1160 West Georgia Street Vancouver, BC, V6E 3H7
Search and Rescue
I really don’t remember how old I was, maybe 7 years old, but I do remember vividly the feeling of desperation after I had woken up to a lonely apartment on a tropical day. It was a habit for my mom or my dad to wake me up, during off-school season, to take me with him or her, to either restaurants they ran (our family owned 2). That particular day, they did not communicate to each other who would take me early in the morning, and both assumed the other brought me to their respective workplace. There, alone in the apartment, left behind, I felt very confused and extremely sad. I tried calling but it so happened that the phone was not working. No way to call out! I find it silly now that I spent the entire morning believing that my parents intentionally abandoned me, crying my eyes out, and feeling emotionally lost. Such distraught led me to do some funny things… writing SOS notes and throwing out the window from a 14th floor, and yelling out from the kitchen window for help, hoping someone would notice and rescue me (true story). In my little head, I thought, desperate times, requires desperate measures!
That happened to me in a safe apartment, with no threat nor danger, yet that did not take away the horrible feeling of (unintentional) abandonment. I cannot imagine how little Saroo Brierley, whose story is depicted in the movie LION, felt when he woke up at the train station without his brother, being far away from his mom, and eventually being taken to a foreign land. Or in the same manner, I come to think of the Thai Youth Soccer Team and their coach who were trapped in a deep flooded cave for 2 weeks. That feeling of desperation must have been 100 times amplified while being lost and in darkness.
From the other perspective, I think of Saroo’s mom, or the youth’s parent. Their intense love an agony they must have felt to not know if their loved ones could be found or rescued. Being separated from the ones they truly love probably drove them to unceasingly find ways to be reunited, and save their lives even if it costs their own.
It was such a heroic act of Saroo’s to persevere to find his family, to the extend of using Google Earth, or for his mom to travel to different cities despite her lack of means. It was such a courageous and sacrificial act for the Thai & British Navy SEAL to traverse through deep watersto find a path to bring these kids back to their parents safe. Their lives were worth the risk. The world rejoiced as Saroo and his mom were reunited, and as every teenager in the soccer team survived and went back to their families.
Both true stories above of being lost, found and rescued are just visible cases to which the world’s eyes are turning to. However, if we were to reflect on it, we can say that all of us have gone through times of being lost in life, trapped in darkness, wandering spiritually, emotionally, without a purpose.
Yet in all of this, the truth is that we have a relentless Heavenly Father that deeply loves us, searches for us, and rescues us from the underground cave, and the aimless wanderings. If Saroo’s mom had such a profound longing to see his son back, and Thai parents prayed and pleaded for their kids’ safety, how much more would our Heavenly Father desire to rescue us from misery and give us life. Even such remarkable rescue from expert divers cannot compare with the way God is determined to save us. He was willing to send Jesus, His only Son for us, to our rescue, knowing that he needed to die to do so (John 3:16). Only in this we would be found and reunited back to Him.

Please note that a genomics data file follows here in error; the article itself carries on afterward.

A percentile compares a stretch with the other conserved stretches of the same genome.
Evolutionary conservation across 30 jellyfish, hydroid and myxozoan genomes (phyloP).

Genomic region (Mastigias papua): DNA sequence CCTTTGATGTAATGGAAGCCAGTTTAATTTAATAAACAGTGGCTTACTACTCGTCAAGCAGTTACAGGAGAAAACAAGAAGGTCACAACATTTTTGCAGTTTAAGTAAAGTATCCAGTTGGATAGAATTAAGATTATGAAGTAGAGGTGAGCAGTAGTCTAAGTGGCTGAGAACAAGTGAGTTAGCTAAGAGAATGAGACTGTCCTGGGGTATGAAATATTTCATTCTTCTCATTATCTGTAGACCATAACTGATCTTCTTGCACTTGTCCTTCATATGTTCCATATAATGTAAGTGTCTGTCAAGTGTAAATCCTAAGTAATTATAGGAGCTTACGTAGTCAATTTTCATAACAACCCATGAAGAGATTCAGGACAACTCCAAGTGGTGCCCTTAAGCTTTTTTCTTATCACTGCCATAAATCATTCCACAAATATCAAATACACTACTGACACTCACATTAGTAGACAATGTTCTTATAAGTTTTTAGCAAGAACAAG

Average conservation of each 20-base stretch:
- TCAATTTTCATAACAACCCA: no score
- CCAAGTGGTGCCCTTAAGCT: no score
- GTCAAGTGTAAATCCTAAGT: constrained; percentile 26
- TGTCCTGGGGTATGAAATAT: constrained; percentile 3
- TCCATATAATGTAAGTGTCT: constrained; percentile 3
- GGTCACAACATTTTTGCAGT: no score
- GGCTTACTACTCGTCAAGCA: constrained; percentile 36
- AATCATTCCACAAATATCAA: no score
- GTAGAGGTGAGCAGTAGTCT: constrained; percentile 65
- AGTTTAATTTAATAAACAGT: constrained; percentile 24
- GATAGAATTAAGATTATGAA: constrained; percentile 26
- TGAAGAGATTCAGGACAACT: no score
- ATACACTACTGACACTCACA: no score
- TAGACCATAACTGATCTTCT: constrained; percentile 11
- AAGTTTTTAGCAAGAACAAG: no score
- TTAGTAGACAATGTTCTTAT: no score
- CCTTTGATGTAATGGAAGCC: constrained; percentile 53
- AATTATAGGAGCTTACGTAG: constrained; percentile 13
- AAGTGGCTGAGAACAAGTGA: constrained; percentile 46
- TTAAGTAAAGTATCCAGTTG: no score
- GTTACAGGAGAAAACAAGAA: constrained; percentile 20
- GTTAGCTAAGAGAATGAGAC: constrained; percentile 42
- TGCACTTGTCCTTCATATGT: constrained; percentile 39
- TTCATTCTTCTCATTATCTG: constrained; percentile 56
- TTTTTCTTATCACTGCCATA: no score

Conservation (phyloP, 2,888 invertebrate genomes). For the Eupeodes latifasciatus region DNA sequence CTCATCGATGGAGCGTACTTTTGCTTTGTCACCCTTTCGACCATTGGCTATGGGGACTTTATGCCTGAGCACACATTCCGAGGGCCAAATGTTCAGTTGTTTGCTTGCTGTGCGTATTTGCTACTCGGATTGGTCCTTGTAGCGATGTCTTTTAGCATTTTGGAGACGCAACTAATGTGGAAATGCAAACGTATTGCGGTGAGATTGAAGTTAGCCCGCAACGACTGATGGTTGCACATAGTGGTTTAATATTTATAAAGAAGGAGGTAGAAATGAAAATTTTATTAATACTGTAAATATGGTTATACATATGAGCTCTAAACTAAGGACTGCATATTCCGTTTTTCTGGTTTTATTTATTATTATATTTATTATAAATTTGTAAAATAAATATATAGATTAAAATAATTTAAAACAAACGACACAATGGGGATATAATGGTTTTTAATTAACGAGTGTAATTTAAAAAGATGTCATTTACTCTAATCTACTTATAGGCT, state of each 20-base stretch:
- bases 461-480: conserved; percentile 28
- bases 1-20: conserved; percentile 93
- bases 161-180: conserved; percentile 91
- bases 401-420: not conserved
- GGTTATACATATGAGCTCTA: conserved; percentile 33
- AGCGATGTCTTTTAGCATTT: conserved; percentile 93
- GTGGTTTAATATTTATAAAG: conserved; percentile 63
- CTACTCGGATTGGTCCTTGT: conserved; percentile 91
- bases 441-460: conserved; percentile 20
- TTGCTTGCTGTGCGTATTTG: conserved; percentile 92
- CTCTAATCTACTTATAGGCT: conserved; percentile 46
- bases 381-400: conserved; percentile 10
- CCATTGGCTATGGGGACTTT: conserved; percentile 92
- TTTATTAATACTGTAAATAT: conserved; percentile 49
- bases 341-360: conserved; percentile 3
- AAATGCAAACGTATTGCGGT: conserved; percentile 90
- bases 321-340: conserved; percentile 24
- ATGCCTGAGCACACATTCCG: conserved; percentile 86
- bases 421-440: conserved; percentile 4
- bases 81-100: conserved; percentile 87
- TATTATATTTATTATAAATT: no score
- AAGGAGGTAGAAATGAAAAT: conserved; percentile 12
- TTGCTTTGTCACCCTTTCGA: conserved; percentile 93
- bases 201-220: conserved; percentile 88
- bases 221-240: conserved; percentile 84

God himself says in Ezekiel 34:15-16, “I myself will tend my sheep and have them lie down, declares the Sovereign Lord. I will search for the lost and bring back the strays. I will bind up the injured and strengthen the weak, but the sleek and the strong I will destroy. I will shepherd the flock with justice.”
Titus 3:3-7 reminds us that, “At one time we too were foolish, disobedient, deceived and enslaved by all kinds of passions and pleasures. We lived in malice and envy, being hated and hating one another. But when the kindness and love of God our Savior appeared, he saved us, not because of righteous things we had done, but because of his mercy. He saved us through the washing of rebirth and renewal by the Holy Spirit, whom he poured out on us generously through Jesus Christ our Savior, so that, having been justified by his grace, we might become heirs having the hope of eternal life.”
Though we were enslaved and in darkness, we still belong to Him. We are His Children. He won’t grow weary in waiting for us, nor is afraid of any sacrifice. His everlasting love for our lives cuts through any darkness, distance, danger, delay, because He just wants us back. God’s love for us that intense that He won’t stop the searching rescue, like the Navy SEALS did, until we are with Him. Our Lord see us worthy, loves us greatly, and seeks us courageously. God’s rescue mission for His lost and missing children will never end until everyone is found. For the Son of Man came to seek and to save the lost (Luke 19:10). On the other hand, God is alsowaiting for us to Him and accept His embrace too, just like Saroo’s mom did.
You might be wondering what happened to me at the end? Did my parents realize that I was missing? I am glad to say yes! They both talked and were alarmed that I was left at home. Both at some point dropped whatever they were doing, and came back! They found me crying, embraced me, and apologized to me. They brought me food and assured me of their love. To me, it seemed like an eternity to be waiting then, but all those memories were washed away because of their love for me. When we’re back in God’s embrace, nothing of the past matter, no darkness nor aimless purpose. All that matter is to know that we’re found and safe in His arm, and He’s determined not to let go of us.